This reluctance to redistrict can be attributed almost entirely to the fact that the General Assembly was opposed to giving control of both houses of the legislature to population-heavy Cook County. (Witwer, The Blue Ballot, p. 4; Wham and Sprecher, Solution of the Problem of State Legislative Representation, Chicago Bar Record, Nov. 1948.) As a result, redistricting was held up until a satisfactory compromise between Cook County and downstate Illinois could be achieved. In deliberating the so-called "Blue Ballot" amendment of sections 6, 7 and 8 of article IV of the constitution, the legislature considered at least nine different plans of apportionment. (Legislative Apportionment in Illinois, Publication 112, Illinois Legislative Council, 1952.) Their debate and reflection resulted in the adoption of the present section 6 of artice IV which reads as follows:
"The General Assembly in 1955 shall redistrict the state for the purpose of electing state senators. There shall be fifty-eight senatorial districts. Cook county shall have twenty-four of the districts. These twenty-four districts shall be located as follows: Eighteen in the territory that is within the present corporate limits of the city of Chicago; and six in the territory that is in Cook county outside such corporate limits. The remaining one hundred and one counties of the state shall have thirty-four of the senatorial districts.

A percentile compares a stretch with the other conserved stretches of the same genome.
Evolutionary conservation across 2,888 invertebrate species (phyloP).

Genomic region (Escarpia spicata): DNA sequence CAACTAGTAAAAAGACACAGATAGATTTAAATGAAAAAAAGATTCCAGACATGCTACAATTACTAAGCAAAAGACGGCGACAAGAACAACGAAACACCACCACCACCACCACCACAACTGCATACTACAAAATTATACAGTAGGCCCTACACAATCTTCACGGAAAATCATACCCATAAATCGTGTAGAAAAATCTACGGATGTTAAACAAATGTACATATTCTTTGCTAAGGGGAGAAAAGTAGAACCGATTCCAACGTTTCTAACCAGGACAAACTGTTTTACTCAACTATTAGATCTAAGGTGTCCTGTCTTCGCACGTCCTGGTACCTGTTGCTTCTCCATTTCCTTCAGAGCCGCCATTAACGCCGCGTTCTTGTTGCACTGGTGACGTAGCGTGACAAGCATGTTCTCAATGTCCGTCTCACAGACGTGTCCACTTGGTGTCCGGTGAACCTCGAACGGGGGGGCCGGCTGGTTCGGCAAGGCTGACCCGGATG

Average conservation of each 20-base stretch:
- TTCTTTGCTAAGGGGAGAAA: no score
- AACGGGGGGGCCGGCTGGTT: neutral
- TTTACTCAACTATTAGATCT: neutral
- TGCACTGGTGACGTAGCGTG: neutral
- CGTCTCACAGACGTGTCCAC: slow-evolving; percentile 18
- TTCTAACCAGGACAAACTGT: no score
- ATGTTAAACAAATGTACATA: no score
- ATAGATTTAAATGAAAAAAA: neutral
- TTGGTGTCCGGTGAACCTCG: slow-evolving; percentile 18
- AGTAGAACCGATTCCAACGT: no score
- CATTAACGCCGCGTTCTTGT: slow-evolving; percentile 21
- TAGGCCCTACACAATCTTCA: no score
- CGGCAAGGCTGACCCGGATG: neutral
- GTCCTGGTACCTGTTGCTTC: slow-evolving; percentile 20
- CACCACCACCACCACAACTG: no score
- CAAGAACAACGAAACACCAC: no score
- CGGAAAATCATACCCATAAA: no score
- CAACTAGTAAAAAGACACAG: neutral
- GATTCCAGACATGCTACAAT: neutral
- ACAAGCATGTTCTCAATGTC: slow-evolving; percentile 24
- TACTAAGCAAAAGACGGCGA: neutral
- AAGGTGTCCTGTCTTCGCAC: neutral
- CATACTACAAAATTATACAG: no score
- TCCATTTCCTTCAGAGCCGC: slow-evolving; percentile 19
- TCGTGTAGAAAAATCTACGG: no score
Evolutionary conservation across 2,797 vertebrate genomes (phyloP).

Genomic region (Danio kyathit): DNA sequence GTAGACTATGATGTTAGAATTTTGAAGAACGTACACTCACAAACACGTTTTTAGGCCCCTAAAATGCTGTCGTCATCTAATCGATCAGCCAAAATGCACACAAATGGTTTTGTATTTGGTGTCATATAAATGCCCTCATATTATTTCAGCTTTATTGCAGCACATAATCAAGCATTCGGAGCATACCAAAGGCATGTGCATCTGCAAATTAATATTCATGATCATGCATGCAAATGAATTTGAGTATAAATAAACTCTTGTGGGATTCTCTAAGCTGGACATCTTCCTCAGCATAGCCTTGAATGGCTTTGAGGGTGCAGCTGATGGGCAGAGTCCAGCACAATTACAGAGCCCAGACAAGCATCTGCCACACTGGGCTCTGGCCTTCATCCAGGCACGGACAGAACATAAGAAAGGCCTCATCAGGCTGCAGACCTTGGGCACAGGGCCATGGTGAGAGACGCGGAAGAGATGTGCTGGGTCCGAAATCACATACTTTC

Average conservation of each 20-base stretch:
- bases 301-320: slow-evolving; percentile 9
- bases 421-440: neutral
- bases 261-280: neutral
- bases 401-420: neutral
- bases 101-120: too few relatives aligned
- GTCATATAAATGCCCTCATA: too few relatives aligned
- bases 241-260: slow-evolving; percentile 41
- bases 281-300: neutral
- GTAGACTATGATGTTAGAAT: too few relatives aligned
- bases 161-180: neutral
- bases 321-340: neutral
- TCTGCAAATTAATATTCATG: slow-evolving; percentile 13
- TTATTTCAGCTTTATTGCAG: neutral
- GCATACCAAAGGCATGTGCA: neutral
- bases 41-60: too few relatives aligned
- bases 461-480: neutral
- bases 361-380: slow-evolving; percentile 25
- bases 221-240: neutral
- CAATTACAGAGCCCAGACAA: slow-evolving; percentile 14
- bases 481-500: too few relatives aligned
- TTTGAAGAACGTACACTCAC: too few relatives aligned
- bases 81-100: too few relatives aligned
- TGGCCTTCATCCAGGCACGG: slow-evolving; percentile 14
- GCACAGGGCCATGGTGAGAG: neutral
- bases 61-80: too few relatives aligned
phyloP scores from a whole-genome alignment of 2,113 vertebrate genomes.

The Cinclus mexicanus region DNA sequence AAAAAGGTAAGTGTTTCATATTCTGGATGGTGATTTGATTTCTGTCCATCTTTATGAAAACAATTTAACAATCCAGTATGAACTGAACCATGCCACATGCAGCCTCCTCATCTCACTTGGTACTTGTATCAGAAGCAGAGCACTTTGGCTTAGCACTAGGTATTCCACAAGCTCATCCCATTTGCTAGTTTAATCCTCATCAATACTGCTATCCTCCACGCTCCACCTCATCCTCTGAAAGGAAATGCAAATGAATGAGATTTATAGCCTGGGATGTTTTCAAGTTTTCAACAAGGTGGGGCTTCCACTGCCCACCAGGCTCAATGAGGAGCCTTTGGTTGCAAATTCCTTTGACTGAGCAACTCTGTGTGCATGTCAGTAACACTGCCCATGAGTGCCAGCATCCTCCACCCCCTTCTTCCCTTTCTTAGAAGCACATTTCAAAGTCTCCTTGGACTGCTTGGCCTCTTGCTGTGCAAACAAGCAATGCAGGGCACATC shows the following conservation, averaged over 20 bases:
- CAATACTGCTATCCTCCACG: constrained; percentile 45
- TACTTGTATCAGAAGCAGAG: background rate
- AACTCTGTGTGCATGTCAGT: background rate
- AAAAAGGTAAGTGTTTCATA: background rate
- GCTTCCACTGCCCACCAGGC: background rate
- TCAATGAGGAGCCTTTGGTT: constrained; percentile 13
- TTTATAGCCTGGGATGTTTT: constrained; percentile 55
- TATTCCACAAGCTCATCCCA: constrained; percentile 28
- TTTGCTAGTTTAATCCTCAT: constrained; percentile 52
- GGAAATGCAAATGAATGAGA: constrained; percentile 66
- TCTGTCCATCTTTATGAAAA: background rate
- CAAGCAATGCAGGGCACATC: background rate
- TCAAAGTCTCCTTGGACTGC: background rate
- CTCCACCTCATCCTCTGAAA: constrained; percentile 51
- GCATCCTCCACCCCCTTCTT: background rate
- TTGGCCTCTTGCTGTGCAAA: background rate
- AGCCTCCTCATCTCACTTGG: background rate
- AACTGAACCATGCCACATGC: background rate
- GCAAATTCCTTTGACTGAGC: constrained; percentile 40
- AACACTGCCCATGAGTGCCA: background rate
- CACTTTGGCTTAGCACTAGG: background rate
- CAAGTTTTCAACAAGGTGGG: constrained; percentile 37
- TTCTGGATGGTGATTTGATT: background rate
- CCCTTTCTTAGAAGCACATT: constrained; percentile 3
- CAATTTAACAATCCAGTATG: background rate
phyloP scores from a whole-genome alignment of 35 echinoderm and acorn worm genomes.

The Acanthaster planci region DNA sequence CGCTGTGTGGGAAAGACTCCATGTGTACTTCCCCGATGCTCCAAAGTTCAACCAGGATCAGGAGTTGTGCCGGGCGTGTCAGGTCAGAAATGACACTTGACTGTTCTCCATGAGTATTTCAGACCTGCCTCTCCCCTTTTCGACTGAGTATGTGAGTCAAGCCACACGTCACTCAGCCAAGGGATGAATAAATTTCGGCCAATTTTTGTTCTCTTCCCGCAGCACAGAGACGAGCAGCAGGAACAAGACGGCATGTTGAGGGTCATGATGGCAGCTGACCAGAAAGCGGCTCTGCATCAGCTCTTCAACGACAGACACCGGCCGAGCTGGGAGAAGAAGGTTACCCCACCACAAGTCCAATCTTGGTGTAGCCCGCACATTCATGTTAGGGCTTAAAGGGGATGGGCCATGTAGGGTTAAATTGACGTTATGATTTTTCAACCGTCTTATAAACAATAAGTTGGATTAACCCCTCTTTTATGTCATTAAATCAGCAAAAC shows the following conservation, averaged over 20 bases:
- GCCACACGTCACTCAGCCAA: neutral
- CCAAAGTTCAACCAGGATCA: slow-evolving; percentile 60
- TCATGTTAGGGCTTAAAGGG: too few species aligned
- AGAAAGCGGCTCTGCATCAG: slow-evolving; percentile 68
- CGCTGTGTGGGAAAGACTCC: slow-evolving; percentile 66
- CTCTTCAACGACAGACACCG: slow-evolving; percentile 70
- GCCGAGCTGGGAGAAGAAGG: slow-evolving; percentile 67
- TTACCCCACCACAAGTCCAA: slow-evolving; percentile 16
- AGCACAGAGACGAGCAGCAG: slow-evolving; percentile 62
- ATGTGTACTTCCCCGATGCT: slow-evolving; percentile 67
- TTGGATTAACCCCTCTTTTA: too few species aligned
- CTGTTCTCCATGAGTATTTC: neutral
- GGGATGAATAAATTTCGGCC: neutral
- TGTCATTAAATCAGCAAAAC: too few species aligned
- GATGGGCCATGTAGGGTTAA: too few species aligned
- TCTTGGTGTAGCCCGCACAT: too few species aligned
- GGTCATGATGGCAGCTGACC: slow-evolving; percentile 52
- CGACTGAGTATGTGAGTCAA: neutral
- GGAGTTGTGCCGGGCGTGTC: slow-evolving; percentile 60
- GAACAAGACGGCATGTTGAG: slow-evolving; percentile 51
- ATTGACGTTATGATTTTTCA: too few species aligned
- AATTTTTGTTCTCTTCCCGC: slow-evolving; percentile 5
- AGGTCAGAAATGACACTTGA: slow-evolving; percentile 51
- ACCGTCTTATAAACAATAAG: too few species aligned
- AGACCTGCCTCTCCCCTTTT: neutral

"All senatorial districts shall be formed of contiguous and compact territory. In their formation, area shall be the prime consideration.
"The senatorial districts shall be numbered one, two, three, and so forth, including fifty-eight. Each such district shall elect one senator, whose term of office shall be four years. Senators elected in districts bearing even numbers shall be elected in 1956 and every four years thereafter; and senators elected in districts bearing odd numbers shall be elected in 1958 and every four years thereafter."
The proposed amendment was approved by the voters at the general election on November 2, 1954. The official statutory explanation of the proposed amendment given to the voters is clearly an aid in determining the meaning of the amendment. That explanation reads as follows:
"The Constitution now requires legislative districts to be based solely on population. This has proved unworkable ever since the 1910 census because a valid redistricting would have given the single county of Cook a majority in both houses of the General Assembly.